As RMT union members enter a second week of strike action on South Western Railway trains, a potential way forward has been published.
The union has set out a six point ‘road map’ to a settlement.
The plan, which the union intended to table at renewed ACAS talks with the company at the end of last week, shows a settlement is achievable – if the train company agrees to add a few seconds to the despatch time in the interests of safety and accessibility.
The road map comprises:
- That there will be an active safety critical guard on every passenger train in service.
- That guards will retain their safety critical competencies including an active role in the safe dispatch of trains.
- That as far as practicable every station and train will be 100 per cent accessible for passengers with guards playing a role in the accessibility of services for all passengers.
- SWR will guarantee the role of the guard until the end of the franchise and seek DfT commitment beyond the life of the current franchise.
- That it is feasible to create an optimal method of dispatch in which the guard has an active and defined role as well as being able to provide passenger assistance.
- RMT recognises the company’s ambition to reduce station dwell times to an appropriately efficient and safe time. The current difference between driver-only and active-guard is 3-4 seconds and RMT will work with the company on this issue. This will include implementation of driver releasing doors and future implementation of Automatic Braking-Door Open (ABDO) system.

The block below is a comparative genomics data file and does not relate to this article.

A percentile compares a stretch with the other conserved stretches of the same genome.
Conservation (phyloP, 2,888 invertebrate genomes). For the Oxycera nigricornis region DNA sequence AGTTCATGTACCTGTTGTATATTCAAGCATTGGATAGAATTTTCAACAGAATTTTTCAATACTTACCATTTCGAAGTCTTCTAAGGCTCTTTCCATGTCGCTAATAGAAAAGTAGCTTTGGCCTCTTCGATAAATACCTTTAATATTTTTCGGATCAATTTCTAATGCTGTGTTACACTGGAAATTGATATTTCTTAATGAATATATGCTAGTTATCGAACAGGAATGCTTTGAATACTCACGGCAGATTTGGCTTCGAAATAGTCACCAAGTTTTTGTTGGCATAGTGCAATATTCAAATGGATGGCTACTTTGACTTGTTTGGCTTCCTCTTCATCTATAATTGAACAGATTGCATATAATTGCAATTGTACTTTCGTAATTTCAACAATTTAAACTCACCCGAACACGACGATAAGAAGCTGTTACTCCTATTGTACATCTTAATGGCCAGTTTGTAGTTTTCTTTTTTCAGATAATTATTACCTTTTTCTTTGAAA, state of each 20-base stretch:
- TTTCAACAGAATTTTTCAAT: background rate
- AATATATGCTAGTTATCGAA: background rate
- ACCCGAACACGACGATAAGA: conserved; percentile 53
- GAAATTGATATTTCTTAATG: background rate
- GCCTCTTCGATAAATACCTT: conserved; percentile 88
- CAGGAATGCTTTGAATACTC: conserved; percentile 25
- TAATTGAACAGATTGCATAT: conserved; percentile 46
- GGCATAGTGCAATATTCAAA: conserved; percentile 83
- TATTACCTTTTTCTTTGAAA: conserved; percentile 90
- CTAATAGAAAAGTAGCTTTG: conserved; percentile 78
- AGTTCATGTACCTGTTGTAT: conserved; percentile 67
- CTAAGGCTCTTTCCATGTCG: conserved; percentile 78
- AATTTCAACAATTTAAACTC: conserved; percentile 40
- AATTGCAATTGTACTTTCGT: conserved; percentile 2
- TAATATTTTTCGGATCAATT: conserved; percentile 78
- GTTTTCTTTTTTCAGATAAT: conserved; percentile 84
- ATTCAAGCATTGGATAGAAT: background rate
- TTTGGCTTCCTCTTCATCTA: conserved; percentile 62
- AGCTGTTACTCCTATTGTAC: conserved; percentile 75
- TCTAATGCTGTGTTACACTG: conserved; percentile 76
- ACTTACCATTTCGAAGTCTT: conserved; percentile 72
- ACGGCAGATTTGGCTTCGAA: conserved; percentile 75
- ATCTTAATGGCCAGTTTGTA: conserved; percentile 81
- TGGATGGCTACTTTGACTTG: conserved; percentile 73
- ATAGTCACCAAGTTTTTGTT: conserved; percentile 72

Trains, guards and safety
General Secretary of the RMT Mick Cash said: “As our members stand solid and united with this phase of SWR strike action entering is second week, we are literally three seconds away from a deal that would achieve both our objectives and the company’s and I would appeal to SWR to get out of their bunker and back into ACAS with the union to bolt down a settlement.
“A negotiated solution to this dispute, which would cost the company nothing and meet RMT’s objectives of protecting safety and accessibility, is within grasp. I would urge SWR to seize this opportunity.”
Last week, South Western Railway said: “We’re pleased that the RMT wants to come back to the table. But we need the RMT to show they are serious about ending these strikes in a way that works for passengers.
“They need to explain exactly what do they want instead of the written agreement they took away from ACAS last Thursday, and offer a new solution that safely delivers over 10m more passenger journeys on-time every year.
“We want a guard on every train with a safety critical role. But we want to enable guards to spend more time helping people in wheelchairs and with buggies get on and off the train, walking up and down all the carriages and ensuring the safety of passengers at times of need.”